European Identity: A Work in Progress

I would like to associate myself with the perspective on multiculturalism offered by Professor Smith. I think he presents a sensible and reasoned definition of the term and how it works in practice.

I would also warn against primordial conceptions of Europe’s traditional nation-states—those holding that Europeans have a far less malleable and open notion of national identity than do Americans, due to the nature of America’s foundational principles. It is worth keeping in mind that Europe’s contemporary nation-states are social and political constructions, products of the state-building efforts that began in the 18th century. They are still works in progress, changing in step with demographic shifts on the ground—as made clear by recent changes in German laws on naturalization.

It is also inappropriate to presume that the United States had an integrative, multicultural notion of identity from the outset. Until at least the late 19th century, the citizens of the US demonstrated much stronger loyalties to their separate states than to the union. African-Americans were welcomed into the social mainstream only during the second half of the twentieth century. American multiculturalism was fueled by the industrial revolution, which created an ethnic mixing bowl. America’s open, multicultural approach to national identity is a twentieth century development.

Globalization is now doing the same for Europe—pressing it in the direction of becoming demographic mixing bowls. Traditional notions of nationhood are under threat and their adherents are digging in their heels. But changes in identity do not come easily—as the U.S. Civil War made amply clear.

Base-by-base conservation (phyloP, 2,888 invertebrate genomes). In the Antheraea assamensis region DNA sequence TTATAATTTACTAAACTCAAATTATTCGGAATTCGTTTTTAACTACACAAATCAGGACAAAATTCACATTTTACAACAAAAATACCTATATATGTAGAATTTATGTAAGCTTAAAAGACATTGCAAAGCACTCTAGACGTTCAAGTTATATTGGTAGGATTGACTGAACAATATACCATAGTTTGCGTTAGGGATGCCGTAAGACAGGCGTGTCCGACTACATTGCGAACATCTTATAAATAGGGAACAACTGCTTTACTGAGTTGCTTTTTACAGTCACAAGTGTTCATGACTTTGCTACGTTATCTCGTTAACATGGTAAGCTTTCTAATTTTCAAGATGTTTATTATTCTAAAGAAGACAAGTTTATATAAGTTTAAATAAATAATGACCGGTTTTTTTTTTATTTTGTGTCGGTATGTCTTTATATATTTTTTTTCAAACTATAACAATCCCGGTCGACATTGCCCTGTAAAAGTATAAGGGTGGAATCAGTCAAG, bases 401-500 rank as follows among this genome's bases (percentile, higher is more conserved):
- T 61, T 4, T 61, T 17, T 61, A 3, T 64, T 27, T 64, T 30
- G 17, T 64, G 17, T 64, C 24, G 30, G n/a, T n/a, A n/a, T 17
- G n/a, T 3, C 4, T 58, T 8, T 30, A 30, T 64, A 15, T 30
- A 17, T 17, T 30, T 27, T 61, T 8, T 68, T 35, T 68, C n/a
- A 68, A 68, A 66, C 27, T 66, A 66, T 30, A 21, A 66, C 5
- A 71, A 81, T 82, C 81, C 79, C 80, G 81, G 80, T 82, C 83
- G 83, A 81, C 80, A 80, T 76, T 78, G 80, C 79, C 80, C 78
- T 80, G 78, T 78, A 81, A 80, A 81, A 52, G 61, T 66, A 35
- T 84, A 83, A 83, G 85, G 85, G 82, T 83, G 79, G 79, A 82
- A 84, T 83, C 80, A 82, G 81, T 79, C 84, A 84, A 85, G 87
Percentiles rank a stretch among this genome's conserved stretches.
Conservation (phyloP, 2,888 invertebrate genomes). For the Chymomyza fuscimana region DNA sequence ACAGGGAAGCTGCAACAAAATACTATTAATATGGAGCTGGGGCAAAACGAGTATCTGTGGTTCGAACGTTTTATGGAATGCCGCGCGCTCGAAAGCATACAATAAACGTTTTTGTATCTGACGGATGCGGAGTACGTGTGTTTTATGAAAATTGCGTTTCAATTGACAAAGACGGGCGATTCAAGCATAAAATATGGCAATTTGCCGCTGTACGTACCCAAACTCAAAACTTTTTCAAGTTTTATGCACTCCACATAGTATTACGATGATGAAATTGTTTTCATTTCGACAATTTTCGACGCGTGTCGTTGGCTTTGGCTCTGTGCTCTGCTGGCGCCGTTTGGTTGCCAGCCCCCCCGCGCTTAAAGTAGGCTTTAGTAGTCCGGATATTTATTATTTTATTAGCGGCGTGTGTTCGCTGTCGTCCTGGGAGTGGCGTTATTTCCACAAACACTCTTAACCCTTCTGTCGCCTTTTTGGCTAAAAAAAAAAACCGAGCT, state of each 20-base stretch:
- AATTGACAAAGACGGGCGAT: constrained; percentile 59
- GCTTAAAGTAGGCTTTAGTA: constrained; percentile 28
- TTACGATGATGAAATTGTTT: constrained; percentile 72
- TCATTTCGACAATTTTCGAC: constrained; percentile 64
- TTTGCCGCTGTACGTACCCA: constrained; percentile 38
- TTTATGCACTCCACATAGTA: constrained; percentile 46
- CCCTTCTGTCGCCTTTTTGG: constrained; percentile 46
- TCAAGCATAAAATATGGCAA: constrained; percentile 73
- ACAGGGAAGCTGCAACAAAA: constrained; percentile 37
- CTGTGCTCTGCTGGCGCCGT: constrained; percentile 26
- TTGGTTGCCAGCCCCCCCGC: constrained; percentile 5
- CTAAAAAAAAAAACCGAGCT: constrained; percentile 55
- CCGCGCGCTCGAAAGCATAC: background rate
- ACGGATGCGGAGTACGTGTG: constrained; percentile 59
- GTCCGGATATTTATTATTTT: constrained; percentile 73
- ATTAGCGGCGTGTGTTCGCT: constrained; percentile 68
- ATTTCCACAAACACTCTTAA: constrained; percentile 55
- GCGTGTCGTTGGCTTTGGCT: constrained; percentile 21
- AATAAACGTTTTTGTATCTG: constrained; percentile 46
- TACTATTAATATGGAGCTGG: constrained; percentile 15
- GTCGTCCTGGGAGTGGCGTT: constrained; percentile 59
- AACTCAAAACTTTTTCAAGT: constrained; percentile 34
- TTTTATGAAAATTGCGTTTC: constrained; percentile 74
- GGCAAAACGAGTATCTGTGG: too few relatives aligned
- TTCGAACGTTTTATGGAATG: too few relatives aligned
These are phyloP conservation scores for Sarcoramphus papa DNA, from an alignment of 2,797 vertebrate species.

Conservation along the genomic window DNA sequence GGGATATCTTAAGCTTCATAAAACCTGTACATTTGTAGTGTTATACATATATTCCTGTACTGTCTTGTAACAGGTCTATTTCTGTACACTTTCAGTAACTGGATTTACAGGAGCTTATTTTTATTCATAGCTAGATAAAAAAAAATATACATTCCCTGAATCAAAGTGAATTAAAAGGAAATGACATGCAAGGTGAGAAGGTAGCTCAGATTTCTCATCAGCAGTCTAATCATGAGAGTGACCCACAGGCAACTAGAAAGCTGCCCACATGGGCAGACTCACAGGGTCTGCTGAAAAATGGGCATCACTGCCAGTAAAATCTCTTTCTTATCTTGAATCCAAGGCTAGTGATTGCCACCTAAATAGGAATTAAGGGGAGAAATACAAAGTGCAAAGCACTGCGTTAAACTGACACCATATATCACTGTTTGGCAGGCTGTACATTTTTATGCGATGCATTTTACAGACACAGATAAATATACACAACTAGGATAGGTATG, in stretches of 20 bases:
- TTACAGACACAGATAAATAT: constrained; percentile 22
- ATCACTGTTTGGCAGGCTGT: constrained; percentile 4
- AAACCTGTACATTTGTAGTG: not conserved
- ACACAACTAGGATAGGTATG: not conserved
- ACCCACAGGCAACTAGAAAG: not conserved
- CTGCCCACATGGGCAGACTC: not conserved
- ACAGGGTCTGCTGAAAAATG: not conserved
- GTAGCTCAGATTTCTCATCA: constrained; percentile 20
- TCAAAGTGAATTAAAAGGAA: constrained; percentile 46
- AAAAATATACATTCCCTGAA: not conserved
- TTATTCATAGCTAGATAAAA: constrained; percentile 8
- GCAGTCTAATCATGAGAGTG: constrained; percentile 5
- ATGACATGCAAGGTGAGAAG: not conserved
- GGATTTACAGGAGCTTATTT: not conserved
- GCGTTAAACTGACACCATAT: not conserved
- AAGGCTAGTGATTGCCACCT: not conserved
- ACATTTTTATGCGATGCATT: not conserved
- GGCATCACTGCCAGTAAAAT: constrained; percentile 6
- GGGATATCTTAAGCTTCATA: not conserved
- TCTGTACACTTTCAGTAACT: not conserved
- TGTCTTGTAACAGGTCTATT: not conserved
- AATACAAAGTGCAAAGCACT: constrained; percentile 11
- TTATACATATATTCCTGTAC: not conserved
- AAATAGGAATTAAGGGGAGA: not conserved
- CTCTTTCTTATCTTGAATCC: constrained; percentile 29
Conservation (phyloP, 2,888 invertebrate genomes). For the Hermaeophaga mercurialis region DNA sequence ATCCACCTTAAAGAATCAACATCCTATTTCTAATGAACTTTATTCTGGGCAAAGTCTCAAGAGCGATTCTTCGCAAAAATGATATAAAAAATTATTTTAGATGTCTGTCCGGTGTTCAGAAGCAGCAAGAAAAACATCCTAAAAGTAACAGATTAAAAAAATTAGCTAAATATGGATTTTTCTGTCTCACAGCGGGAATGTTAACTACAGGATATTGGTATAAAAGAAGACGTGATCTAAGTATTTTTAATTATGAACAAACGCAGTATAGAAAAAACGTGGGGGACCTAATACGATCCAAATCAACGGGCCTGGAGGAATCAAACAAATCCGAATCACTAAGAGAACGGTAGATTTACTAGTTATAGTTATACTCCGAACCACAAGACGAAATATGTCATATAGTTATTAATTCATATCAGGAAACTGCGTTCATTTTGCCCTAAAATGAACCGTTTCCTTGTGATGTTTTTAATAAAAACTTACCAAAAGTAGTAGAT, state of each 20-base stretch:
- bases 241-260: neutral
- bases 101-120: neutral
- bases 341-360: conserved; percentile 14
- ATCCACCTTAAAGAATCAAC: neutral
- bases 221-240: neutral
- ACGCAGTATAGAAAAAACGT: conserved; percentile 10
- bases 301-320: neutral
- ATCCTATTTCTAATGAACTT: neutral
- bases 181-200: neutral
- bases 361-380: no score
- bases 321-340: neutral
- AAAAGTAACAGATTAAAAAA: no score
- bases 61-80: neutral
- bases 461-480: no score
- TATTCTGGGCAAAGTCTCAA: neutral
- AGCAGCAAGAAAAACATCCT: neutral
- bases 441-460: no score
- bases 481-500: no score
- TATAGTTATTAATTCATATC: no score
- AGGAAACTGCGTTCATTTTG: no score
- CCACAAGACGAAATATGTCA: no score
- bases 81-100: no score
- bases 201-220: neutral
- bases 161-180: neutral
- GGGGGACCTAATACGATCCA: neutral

Also from this issue

Lead Essay

  • Old Europe may not be doomed, though it is “sleepwalking to further relative decline,” says Theodore Dalrymple. “The principle motor of Europe’s current decline is,” he argues, “its obsession with social security.” If Europe is to have a fighting chance, it must overcome a politics in which “personal and sectional interest has become all-powerful” and “the goal of everyone is to parasitize everyone else.”

Response Essays

  • According to historian Timothy Smith, author of France in Crisis, the main problem of Old Europe is that overregulated labor markets, alleged to “humanize” capitalism and promote “solidarity,” instead work to consolidate economic privileges for tenured labor unionists and state employees, and exclude broad swathes of the population, especially immigrants, from the work force. Smith is careful to distinguish the relative stagnation of France, Germany, and Italy from their more successful Scandanavian counterparts, and argues against Dalrymple that the U.K. is really in pretty good shape.

  • Disagreeing sharply with Theodore Dalrymple’s grim diagnosis, Georgetown University international affairs professor and Council on Foreign Relations senior fellow Charles Kupchan maintains that “it is simply not the case that the continent is populated primarily by sclerotic, dysfunctional economies on their last gasp.” However, Kupchan argues that Dalrymple’s essay “considerably underestimates … the challenge of integrating Muslim immigrants into European society.” The Paris riots and the Danish cartoon imbroglio demonstrate that Europe has “embraced multiculturalism in fact, but not yet in spirit.”

  • In her reply to Dalyrmple’s lead essay, the Washington Post’s Anne Applebaum lists “three factors which could, over the next decade, help reverse Europe’s course.” Market-friendly leaders, “an acknowledgment of the possibilities presented by the new members of the European Union,” and ditching “their increasingly bizarre obsession with the evil United States,” would, Applebaum argues, go a long way to “help Europe escape its current economic and psychological slump.”